LensRentals and my CO 60/4 head to head

This is a continuation of testing of  the following macro lenses :

  • Sony 90mm f/2.8 FE Macro
  • Leica 100mm f/2.8 Apo Macro-Elmarit-R
  • Zeiss 100mm f/2 Makro-Planar ZF
  • Nikon 105mm f/2.8 Micro-Nikkor G VR
  • Coastal Optical 60mm f/4 UV-VIS-IR

Focus shift and LoCA in the Leica-R 100/2.8 Apo Macro


I figured that the best way to get an apples to apples comparison of the Lensrentals Coastal 60 and my copy was to ignore the numbers on the aperture setting ring, and use the camera’s light meter to estimate the f-stops. It’s a bit crude, what with the meter reading in 1/3 stop increments, but it’s what I’ve got.

Longitudinal chromatic aberration (LoCA) at f/4 through f/11, in pairs, with the LensRentals lens being the first of each pair:

Loca LRCO 4

loca my co 4

loca lr co 56

loca my co 56

loca lr co 8

loca my co 8

loca lr co 11

loca my co 11


Now the lenses look a lot more alike.

White-balanced focus shift for the two lenses:

fa lr co wb 2

fs my co wb

My lens peaks at f/5.6, which is what I’d expect. The LensRentals lens peaks at f/8. which is not what I’d expect. Of course, doing this in whole-stop intervals in kind of crude, but the test is time consuming enough as it is.

I think I’m going to tell myself to be happy with the Coastal 60/4 that I have.




Bad copy of the CO 60/4?

This is a continuation of testing of  the following macro lenses :

  • Sony 90mm f/2.8 FE Macro
  • Leica 100mm f/2.8 Apo Macro-Elmarit-R
  • Zeiss 100mm f/2 Makro-Planar ZF
  • Nikon 105mm f/2.8 Micro-Nikkor G VR
  • Coastal Optical 60mm f/4 UV-VIS-IR

Focus shift and LoCA in the Leica-R 100/2.8 Apo Macro

Earlier I reported on more focus shift that seemed right in the Coastal 60mm f/4 Macro lens:

Focus shift and LoCA in the Coastal 60/4 at 1:10

I got a copy of the CO 60/4 from LensRentals yesterday to see if it measured differently than my copy.

The answer?

Not by much.

The LoCA curves are excellent, and I won’t bore you with them.

Here’s the white balanced focus shift curve:

LR CO 60 focus shift wb

You’ll note that the f/4 and the f/5.6 curves are right on top of each other. The exposure was the same for those to runs, too. It looks like the diaphragm blades aren’t moving much between those settings. My very own CO 60 only shows a third stop drop in light when you move the aperture ring from f/4 to f/5.6, and the focus shift curves for those two stops were very close.

It’s now looking like either the focus shift is designed into the lens (based on a sample space of two, which isn’t really enough for any kind of certainty), or there is a systematic manufacturing problem.

By the way, I find it odd that the f/11 numbers are better than the f/8 numbers, and I put this down to the lens really being at f/8 when it’s set at f/11 and f/5.6 when it’s set at f/8. I also think my labled aperture values in the curves for the CO lens that I previously presented were off for the same reason, just not as far.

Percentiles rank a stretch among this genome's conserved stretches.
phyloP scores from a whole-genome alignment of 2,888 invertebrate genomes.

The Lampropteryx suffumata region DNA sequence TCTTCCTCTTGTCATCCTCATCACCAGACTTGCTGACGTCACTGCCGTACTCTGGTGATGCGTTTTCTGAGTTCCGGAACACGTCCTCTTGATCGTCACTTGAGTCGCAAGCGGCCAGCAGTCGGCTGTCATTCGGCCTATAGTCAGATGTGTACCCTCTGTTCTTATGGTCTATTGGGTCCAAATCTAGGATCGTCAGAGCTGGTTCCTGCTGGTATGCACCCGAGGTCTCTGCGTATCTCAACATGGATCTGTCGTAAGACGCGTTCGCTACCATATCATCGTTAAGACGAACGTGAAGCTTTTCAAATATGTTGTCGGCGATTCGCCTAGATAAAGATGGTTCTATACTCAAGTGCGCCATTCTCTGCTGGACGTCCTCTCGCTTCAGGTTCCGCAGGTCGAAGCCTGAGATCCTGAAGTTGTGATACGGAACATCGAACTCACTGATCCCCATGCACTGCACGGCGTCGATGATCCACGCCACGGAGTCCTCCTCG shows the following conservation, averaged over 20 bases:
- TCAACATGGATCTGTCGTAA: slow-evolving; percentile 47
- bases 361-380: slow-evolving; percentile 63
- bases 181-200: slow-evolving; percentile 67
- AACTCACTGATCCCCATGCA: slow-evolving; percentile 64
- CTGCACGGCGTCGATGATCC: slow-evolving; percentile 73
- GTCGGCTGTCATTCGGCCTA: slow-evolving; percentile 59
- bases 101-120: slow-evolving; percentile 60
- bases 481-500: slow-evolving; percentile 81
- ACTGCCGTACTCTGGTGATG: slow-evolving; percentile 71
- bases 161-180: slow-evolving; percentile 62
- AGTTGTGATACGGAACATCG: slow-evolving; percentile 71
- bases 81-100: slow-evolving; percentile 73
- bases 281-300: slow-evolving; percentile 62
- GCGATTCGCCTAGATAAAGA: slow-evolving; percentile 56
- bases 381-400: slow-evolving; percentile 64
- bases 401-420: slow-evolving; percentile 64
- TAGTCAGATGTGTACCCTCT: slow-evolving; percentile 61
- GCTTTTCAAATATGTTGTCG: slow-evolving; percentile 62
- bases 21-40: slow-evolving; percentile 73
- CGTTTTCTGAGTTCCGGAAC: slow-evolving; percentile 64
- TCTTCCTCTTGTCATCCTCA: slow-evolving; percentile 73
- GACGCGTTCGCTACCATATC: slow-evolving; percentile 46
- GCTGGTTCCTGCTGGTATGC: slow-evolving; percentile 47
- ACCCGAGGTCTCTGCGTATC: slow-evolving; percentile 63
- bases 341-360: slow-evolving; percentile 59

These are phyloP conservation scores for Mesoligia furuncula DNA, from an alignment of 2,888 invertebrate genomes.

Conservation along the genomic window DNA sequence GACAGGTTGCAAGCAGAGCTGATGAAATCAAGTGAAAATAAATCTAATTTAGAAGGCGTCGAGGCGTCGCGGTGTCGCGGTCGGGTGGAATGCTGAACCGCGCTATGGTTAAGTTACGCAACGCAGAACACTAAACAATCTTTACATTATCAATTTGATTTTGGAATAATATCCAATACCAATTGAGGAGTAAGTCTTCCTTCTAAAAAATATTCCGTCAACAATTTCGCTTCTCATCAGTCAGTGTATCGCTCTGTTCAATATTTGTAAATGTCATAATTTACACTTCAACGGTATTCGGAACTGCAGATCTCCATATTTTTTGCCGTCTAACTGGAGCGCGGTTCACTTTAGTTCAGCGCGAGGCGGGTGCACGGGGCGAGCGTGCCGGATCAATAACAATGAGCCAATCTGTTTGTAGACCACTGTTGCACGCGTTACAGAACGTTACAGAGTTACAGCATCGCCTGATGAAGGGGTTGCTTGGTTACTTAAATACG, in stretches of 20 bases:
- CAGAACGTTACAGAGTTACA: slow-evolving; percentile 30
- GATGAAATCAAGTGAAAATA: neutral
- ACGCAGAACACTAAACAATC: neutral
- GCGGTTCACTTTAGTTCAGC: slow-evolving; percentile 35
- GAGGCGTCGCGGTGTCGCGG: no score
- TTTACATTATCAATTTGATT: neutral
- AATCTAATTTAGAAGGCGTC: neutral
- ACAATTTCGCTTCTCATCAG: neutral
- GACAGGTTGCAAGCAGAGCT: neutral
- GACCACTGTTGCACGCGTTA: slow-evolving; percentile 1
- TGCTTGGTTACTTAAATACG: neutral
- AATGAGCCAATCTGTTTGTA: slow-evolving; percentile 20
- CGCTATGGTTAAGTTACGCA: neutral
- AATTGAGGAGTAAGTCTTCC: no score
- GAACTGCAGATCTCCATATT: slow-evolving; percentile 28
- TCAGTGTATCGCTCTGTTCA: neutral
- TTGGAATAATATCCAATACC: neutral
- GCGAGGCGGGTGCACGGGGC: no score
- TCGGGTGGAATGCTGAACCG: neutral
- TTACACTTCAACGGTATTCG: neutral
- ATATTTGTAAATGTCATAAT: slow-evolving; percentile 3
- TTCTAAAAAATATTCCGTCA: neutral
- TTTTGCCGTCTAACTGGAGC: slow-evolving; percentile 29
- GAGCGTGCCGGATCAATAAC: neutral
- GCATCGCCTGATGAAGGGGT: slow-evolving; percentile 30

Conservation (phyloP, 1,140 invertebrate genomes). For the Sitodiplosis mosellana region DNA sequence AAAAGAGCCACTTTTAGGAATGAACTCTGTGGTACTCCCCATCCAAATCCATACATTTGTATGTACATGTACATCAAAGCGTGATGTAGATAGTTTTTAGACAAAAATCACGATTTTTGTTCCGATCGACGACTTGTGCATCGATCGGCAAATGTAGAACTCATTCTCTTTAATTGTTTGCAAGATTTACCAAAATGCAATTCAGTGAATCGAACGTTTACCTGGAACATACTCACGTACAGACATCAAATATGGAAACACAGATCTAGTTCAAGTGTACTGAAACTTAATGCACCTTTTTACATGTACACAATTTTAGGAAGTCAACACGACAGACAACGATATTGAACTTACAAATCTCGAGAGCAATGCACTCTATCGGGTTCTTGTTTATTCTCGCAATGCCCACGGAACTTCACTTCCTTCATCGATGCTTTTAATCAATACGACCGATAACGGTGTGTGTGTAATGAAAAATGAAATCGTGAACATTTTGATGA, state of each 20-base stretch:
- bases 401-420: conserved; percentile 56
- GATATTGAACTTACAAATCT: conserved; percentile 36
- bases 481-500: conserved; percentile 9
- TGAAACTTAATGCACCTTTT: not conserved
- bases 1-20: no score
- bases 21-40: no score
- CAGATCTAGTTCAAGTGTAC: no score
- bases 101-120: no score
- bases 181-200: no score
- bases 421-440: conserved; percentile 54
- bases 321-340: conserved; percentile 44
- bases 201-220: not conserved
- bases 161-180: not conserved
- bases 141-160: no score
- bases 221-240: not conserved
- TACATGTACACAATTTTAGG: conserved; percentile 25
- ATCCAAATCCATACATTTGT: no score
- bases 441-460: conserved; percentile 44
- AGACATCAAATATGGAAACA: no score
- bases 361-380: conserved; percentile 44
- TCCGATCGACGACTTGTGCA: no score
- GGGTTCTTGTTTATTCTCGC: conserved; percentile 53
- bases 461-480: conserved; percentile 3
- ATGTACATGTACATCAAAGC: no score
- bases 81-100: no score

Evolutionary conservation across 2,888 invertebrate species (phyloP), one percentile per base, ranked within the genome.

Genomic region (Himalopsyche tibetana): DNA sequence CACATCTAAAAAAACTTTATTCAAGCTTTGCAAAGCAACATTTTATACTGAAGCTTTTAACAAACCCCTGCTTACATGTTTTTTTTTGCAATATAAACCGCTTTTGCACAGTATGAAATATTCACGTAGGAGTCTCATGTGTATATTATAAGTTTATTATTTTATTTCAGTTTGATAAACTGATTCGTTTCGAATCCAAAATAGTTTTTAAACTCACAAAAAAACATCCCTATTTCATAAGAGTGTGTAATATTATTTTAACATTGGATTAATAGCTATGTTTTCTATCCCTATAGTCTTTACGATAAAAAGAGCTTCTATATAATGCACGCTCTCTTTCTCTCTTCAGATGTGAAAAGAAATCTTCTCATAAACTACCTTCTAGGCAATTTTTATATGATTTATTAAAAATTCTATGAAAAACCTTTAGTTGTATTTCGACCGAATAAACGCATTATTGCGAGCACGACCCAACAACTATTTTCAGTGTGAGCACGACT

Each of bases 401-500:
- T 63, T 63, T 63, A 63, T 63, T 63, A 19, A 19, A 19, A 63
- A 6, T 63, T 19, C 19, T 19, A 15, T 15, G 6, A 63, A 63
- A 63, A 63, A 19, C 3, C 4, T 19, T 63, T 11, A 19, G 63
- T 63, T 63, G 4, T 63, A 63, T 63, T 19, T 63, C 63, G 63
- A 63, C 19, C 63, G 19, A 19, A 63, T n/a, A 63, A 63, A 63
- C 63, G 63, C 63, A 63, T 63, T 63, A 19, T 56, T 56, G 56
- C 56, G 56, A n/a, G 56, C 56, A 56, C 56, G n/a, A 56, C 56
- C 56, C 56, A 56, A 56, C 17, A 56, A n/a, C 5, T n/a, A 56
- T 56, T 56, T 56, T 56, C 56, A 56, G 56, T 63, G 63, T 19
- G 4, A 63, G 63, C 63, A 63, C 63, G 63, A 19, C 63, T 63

Measuring the entrance pupils with dial calipers — thanks Frans! — yields this:

co fstops vs indicated

That should be pretty self explanatory, but just in case it isn’t, the first column is the indicated f/stop. The next two are my (necessarily imprecise, considering my method) entrance pupil measurements in inches, the next two convert those to mm, and the last two are the calculated f-stops assuming the focal length is 60mm.

Those numbers jibe with the exposure meter readings.

Kinda weird. At least it doesn’t appear that I have a bad copy of the lens.

Off-axis MTF results with the Sony 90/2.8

This is a continuation in a discussion of spatial frequency response (SFR) and modulation transfer function (MTF) testing reproduciblity. The series starts here:

Towards a reproducible MTF testing protocol

This post is a continuation of the last one in this series:

Off-axis MTF testing

The thrust of that post was that moving the target rather than the camera had the potential of making practical off-axis LoCA and focus shift testing by changing object distance.

A problem that I ran into in trying to turn theory into practice was that small alignment errors made the razor blade’s position in the frame not constant throughout the series. One way to deal with that is to black out the perforations in the razor blade with tape so that the region of interest (ROI) can be larger and MTF Mapper won’t get confused by edges other than the one I want it to look at. I will do that in future tests, but I didn’t for the work reported here, figuring that If I could programmatically deal with a moving razor blade with holes in it, blacking out the holes would only make things simpler.

The way I dealt with the target’s motion in the frame has a long tradition in engineering: even if you know something is nonlinear, assume it is linear and see how far you can get.